What are non-fungible tokens (NFTs) and how do you buy them?

ELLIE MCLACHLAN
A Tweet selling for more than $3.59 million? A single pixel of digital artwork selling for over $1.7 million? Art collecting has gone digital with the emergence of NFTs.
Beeple collage digital art
Digital artworks like Beeple’s ‘Everydays: The First 5000 Days’ are selling as NFTs for millions of dollars. Image source: mundissima, Shutterstock.com.

By now you’ve probably heard of people buying digital artworks, memes, videos, celebrity pictures – anything digital, really –which can be attached to what’s known as a non-fungible token, or NFT.

NFTs run on blockchain technology, like bitcoin does. But unlike the cryptocurrency, one NFT can represent ownership of a unique digital asset, such as a multi-million dollar tweet. This ability to grant ownership means that even if people can copy a digital image as many times as they want, there is only one – or a certain number of – ownership certificates made available, creating scarcity and theoretically adding value.

So, while some people might be buying NFTs simply for fun or to support their favourite artist – and others to secure ownership of and usage rights in digital artwork – some are buying into NFTs as a type of speculative asset which they hope will rise in value over time.

Canstar spoke to crypto expert Simon Peters from social trading platform eToro to ask him some questions about how NFTs work, how to buy in and what to consider when buying them. Here are his answers.

What is a non-fungible token or NFT?

An acronym for non-fungible token, an NFT is a digital certificate of authenticity that uses blockchain technology to prove ownership and scarcity of digital assets. ‘Non-fungible’ means that unlike regular money or cryptocurrency, the certificates can’t be replaced by a different, identical item.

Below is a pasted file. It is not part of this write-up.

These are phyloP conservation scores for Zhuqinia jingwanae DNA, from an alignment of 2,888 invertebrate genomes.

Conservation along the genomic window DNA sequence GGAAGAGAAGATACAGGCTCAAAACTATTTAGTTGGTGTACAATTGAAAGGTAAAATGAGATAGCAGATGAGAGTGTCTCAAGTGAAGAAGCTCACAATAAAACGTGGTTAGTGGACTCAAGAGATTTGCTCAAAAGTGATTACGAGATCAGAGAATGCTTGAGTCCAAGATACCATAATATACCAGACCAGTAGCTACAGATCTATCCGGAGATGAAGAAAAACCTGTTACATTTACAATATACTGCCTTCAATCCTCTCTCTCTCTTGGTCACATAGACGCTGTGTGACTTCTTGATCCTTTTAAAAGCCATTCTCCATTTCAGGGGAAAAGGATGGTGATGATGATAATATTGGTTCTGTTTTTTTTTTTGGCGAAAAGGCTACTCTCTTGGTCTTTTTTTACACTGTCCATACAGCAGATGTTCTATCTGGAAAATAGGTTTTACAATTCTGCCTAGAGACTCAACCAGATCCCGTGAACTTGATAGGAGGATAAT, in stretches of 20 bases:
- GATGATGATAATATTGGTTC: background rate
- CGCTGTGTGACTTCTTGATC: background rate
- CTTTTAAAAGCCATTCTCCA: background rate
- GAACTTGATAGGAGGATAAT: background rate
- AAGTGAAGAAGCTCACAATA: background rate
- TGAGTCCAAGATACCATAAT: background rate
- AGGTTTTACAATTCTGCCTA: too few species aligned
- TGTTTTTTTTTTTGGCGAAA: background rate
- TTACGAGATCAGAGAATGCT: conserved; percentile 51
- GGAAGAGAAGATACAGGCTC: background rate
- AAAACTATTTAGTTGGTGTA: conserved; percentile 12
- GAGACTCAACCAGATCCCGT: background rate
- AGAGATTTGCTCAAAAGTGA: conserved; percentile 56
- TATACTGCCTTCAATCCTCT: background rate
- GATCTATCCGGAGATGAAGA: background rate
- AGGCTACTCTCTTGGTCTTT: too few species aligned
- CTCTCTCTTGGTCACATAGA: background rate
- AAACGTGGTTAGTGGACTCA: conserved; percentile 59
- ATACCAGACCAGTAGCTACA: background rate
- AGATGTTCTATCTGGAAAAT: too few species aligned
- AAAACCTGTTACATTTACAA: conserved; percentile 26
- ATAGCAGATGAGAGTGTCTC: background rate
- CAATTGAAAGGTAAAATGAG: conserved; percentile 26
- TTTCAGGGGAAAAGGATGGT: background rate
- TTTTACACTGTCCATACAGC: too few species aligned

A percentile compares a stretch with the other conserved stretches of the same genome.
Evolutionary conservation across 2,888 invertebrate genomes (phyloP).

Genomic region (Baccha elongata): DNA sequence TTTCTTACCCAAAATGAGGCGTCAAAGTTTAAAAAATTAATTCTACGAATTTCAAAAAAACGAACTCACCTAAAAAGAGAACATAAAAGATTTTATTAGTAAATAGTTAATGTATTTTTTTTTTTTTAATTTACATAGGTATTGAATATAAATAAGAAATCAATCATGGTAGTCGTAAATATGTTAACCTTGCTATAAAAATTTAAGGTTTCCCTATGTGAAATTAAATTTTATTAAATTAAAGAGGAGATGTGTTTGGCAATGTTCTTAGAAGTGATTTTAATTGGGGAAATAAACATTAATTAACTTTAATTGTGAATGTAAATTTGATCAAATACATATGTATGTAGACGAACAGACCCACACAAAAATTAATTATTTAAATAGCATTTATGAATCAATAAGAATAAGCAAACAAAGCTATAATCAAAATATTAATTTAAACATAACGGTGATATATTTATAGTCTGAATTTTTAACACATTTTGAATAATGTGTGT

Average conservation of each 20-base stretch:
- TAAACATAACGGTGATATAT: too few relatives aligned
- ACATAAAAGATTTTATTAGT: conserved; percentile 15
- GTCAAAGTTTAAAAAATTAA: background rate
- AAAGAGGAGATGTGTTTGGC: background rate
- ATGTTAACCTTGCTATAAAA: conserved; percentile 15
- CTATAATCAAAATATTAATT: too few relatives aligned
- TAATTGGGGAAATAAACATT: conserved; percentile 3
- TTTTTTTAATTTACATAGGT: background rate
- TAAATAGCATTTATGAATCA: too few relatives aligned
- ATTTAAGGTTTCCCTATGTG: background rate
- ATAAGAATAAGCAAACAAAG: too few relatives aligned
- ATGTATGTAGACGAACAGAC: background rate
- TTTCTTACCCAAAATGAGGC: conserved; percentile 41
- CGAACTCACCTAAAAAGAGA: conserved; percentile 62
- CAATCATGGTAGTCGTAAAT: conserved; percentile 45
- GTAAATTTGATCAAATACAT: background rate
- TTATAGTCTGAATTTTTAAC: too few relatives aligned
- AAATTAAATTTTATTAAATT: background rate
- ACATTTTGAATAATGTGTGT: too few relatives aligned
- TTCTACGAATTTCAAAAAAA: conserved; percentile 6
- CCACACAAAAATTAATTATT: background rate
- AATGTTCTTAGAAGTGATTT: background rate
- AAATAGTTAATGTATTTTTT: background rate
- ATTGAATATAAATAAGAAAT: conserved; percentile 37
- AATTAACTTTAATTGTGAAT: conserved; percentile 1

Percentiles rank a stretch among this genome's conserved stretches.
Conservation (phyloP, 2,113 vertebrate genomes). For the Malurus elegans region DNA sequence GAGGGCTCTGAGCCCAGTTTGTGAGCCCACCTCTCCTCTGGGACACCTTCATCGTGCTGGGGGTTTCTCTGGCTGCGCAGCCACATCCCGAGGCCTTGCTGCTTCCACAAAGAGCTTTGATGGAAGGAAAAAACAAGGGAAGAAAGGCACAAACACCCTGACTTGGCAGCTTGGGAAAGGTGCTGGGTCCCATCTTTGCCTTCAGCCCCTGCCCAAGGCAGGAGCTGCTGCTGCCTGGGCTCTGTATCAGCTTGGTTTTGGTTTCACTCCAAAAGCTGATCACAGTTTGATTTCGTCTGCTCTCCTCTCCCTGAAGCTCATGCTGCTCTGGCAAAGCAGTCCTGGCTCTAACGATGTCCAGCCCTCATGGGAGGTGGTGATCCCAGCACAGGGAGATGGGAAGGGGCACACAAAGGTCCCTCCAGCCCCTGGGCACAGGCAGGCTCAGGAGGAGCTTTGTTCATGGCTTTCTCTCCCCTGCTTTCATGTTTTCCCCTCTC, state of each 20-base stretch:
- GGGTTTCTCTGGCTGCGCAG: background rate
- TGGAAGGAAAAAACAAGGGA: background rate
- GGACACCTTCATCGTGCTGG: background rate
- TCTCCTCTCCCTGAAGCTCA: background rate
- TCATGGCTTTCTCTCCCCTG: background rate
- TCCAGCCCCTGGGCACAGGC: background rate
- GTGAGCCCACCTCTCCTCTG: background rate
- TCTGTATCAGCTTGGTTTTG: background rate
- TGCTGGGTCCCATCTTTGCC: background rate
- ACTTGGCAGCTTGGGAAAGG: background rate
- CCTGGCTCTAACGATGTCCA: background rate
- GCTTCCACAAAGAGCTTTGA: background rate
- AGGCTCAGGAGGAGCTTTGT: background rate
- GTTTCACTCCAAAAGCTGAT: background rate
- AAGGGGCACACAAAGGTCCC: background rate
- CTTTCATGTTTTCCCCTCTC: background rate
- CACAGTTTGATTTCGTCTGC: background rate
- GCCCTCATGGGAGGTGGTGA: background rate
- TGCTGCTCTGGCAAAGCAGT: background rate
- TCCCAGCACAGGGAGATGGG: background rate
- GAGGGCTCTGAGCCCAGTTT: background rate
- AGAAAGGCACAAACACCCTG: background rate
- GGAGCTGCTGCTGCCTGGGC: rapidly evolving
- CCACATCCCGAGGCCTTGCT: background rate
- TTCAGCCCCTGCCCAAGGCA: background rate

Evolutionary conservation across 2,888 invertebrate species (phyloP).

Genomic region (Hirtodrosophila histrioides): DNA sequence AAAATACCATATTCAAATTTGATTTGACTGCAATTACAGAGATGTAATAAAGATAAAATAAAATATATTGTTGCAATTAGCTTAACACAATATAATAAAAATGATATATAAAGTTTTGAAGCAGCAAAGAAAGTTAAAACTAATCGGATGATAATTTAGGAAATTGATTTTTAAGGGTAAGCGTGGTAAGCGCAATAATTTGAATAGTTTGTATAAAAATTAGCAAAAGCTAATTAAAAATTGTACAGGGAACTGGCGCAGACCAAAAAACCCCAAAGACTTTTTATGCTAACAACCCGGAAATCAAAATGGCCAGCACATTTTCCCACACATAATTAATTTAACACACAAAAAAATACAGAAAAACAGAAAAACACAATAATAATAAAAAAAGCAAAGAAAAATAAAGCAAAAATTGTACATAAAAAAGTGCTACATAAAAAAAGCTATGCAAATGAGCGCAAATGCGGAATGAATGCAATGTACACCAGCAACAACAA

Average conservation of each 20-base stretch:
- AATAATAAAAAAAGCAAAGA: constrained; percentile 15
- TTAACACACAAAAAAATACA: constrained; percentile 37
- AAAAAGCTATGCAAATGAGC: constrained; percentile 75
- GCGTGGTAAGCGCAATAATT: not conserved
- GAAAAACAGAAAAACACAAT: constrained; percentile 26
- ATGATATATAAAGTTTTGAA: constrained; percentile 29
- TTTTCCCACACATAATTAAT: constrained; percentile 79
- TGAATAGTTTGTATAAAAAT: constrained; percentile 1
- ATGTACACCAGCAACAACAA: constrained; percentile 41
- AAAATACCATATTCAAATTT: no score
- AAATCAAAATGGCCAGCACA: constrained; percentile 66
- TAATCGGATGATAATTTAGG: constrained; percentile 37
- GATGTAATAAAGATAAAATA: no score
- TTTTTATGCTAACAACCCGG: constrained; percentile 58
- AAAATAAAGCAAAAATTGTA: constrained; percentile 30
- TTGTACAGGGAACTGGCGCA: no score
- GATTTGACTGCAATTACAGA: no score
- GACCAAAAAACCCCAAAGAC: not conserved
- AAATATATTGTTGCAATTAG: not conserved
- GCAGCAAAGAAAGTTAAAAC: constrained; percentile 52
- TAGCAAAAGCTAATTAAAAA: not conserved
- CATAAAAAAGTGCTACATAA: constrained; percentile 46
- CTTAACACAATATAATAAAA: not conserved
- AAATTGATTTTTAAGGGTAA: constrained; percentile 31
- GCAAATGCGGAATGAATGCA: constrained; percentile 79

On the other hand, much like traditional cryptoassets, NFTs are stored in digital wallets which allow them to remain secure.

Simon Peters, eToro
Simon Peters, cryptoasset analyst at eToro. Image supplied.

How do NFTs work?

Most NFTs are created on Ethereum’s blockchain, which is immutable, so it can’t be altered or tampered with. This means that no one can undo ownership of an NFT or replicate the exact same one.

NFTs are unique, but they are also permissionless, so anyone can create, buy or sell an NFT without requiring approval from a central authority.

Basically, an NFT is like a unique collectable card in a forever-open store window that anyone can admire, but only one single person can own at any given time.

How do I buy NFTs?

There are multiple marketplaces that you can use to buy and sell NFTs. Depending on which marketplace you choose, you’ll be able to purchase different types of art or collectables. Most of these websites have secondary marketplaces with a variety of NFTs, but each platform operates differently.

Some of the more popular NFT marketplaces include:

  • NBA Top Shot (licensed NBA collectables)
  • Nifty Gateway (owned by the cryptocurrency trading platform Gemini)
  • Opensea
  • Sorare (limited edition soccer NFT cards)
  • SuperRare